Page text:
For the first time, scientists from The University of Texas Medical Branch at Galveston  have grown human lungs in a lab.
Joan Nichols, who leads the UTMB team, said the researchers started by removing all the cells from a damaged lung, leaving only the skeleton or the scaffold of the lung behind. They then added back cells from another lung that couldn't be used for transplant but still had some viable cells in it.
“If we can make a good lung for people, we can also make a good model for injury,” Nichols said in a previous statement. “We can create a fibrotic lung, or an emphysematous lung, and evaluate what’s happening with those, what the cells are doing, how well stem cell or other therapy works. We can see what happens in pneumonia, or what happens when you’ve got a hemorrhagic fever, or tuberculosis, or hantavirus — all the agents that target the lung and cause damage in the lung.”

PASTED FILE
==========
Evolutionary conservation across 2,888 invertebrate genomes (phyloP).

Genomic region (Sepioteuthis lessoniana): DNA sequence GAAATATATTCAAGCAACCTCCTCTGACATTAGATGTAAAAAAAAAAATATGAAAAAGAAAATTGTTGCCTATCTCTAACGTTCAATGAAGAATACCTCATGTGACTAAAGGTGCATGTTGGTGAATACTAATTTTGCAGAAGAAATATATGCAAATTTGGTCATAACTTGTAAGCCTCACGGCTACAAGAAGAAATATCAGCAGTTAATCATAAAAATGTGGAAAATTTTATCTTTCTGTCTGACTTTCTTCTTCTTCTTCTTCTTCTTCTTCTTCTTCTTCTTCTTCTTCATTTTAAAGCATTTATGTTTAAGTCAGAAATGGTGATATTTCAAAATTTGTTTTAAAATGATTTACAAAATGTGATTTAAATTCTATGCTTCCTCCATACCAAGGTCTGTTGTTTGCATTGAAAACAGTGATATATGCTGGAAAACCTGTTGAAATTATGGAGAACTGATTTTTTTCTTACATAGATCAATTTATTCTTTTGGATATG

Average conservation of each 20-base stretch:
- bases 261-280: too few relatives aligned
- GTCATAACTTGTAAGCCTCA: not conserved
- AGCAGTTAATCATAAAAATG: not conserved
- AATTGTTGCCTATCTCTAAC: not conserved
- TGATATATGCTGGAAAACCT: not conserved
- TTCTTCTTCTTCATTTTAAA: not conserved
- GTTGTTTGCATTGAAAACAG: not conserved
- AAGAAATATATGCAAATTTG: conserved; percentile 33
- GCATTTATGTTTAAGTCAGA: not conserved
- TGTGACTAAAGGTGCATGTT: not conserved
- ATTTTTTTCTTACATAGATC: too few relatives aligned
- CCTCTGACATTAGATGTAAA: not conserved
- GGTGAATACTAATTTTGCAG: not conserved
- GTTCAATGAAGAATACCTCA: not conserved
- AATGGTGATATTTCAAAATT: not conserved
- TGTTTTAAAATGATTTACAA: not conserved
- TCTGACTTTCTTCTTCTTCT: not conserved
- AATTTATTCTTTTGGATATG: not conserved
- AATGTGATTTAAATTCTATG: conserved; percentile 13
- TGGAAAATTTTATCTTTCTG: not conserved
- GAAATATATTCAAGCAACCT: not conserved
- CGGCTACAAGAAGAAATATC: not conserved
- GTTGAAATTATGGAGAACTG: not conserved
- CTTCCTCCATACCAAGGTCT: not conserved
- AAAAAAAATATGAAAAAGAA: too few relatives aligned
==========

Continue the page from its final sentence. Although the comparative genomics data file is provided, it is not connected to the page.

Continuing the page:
With thousands of individuals on waiting lists for lung transplants and many who may die without receiving one, the team's success offers hope of shortening the time people have to wait for an organ transplant.
The researchers hope to transplant the first set of lab-grown lungs in animals this year or next, and they estimate between 5 and 10 years or longer before the lungs may be ready to be used in humans.